While I considered how I would survive my tentless, sleeping bagless, foodless, waterless, bloody hopeless plan, Rob mumbled something about trying to hook it. Of course! Within seconds I had mangled my Abalakov hook into something that extended the shaft of my hammer just far enough to reach the fugitive device. A few minutes of blood rushing to my head while I hung upside down in the crevice, and I had it.
Awesome. I could descend in peace now. And descend we did. A couple hours later we arrived back at the car as a few crystals of ice drifted out of the sky. Back up canyon, grey curtains of precipitation obscured the peaks. I'm sure that Bill, Dave, and team Cal Poly were well-prepared for the conditions, and having a grand time. But just the same, I was glad to be down. I had a date with a hot shower, and I didn't want to be late.
Robert Yang adds:
It was a real privilege to climb with someone so skilled as Steve.
Carrying a rope in the top of my daypack does seem to make it top-heavy, and kind of throws off my center of gravity. Is there a better way of dealing with this ? Maybe I should pack it lower next time. I also find that totally stiff-soled ice boots don't seem to help my rather pitiful rock-climbing skills. Maybe I'm just making excuses.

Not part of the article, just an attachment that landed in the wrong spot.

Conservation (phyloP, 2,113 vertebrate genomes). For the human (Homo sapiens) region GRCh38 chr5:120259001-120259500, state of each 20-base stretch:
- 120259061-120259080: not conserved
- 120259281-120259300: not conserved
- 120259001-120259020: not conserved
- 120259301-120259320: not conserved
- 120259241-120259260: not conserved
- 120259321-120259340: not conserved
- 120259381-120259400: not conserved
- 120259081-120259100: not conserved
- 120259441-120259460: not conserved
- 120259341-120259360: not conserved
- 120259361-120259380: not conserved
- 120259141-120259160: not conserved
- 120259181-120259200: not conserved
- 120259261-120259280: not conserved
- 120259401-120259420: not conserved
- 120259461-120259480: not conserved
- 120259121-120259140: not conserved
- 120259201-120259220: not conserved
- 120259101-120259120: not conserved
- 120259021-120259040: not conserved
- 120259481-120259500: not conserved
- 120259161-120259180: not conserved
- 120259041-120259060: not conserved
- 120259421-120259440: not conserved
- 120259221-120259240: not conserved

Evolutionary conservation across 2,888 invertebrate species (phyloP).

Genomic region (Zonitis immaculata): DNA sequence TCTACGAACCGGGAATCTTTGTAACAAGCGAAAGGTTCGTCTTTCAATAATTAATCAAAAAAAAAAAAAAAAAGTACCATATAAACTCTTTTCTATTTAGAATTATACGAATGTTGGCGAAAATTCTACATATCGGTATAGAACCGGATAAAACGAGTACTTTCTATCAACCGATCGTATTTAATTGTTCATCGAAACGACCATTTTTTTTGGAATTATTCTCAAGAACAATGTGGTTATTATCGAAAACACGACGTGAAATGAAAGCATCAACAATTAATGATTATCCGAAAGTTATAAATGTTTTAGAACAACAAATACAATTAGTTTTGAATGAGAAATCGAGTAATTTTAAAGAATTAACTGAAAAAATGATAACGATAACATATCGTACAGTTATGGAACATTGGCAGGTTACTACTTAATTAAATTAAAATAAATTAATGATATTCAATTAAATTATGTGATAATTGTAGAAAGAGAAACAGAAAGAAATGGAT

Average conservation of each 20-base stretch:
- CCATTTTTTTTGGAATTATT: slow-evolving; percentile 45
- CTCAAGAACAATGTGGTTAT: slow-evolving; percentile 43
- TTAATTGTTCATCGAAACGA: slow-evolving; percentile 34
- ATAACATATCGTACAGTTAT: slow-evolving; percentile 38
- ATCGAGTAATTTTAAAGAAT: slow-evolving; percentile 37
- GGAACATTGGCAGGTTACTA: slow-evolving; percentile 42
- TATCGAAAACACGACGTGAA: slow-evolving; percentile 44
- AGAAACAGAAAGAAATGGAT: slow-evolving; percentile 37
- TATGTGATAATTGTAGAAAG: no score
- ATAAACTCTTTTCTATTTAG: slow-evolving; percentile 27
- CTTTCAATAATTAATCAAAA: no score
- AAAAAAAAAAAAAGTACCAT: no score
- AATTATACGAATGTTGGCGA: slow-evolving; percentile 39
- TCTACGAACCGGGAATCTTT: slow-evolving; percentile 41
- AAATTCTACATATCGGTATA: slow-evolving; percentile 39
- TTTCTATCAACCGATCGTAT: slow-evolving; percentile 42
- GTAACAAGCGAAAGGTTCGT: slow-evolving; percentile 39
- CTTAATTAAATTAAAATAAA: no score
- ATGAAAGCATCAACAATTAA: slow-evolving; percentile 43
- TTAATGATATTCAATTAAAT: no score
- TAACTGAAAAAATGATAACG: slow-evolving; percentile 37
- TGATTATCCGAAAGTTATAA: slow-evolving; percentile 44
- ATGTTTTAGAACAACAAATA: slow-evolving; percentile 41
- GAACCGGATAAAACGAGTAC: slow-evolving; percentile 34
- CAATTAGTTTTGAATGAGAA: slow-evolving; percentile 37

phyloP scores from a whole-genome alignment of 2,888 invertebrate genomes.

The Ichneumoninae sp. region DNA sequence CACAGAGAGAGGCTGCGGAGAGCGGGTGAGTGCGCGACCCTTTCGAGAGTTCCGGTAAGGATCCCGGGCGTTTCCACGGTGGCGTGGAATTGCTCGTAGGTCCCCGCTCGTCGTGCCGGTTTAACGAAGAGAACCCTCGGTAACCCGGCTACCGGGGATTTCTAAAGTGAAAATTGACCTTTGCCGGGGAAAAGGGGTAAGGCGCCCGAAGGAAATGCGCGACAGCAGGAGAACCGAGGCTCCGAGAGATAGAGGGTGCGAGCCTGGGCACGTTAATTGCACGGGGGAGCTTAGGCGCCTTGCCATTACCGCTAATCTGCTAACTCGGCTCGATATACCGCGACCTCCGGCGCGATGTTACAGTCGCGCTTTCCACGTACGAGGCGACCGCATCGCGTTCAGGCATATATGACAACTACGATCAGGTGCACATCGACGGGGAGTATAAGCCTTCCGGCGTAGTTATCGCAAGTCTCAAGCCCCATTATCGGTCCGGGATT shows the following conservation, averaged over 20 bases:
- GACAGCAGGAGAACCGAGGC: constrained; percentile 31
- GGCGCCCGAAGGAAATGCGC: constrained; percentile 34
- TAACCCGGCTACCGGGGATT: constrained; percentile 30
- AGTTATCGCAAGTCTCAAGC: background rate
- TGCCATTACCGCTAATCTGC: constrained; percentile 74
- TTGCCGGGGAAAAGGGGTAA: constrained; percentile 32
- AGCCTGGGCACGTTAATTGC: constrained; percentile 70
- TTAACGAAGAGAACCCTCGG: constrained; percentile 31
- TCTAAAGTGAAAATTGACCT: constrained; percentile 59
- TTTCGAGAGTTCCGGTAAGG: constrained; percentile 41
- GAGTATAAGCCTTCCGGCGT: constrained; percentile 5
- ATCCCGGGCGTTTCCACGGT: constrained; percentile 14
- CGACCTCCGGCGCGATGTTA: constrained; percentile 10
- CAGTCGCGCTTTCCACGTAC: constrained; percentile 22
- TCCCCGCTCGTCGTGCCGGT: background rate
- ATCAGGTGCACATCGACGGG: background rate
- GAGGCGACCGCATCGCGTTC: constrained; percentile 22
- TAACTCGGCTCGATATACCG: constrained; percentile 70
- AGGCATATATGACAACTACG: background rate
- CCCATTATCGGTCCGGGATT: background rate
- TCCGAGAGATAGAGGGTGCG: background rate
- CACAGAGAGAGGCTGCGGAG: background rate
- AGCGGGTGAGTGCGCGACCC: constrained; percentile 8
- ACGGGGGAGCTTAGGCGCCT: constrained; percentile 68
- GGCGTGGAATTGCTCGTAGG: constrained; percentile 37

The right side of the bergschrund was kind of steep, with a nice moat and a knife edge, and that sort of spooked me while traversing up. After mentioning that I was sketched out, I watched Steve come back down and hook his tools over the lip of the moat edge after taking the rope, and that was helpful to see. I wonder if perhaps should have traversed a little lower and used my tool in cross-body position for security (I was too high for that initially).
There was actually a platform on the other side of the moat to stand on for the first belay, but to get from there to make upward progress I had to jump down, which I'd never done while ice climbing before. The time I spent puzzling that problem out cost us, sorry.
Steve's hanging belay was bomber, my whining notwithstanding.
Driving back down from Tioga Pass I noticed a big cloud around Mt. Dana, and it was raining part of the way. I enjoyed the autumn weather immensely.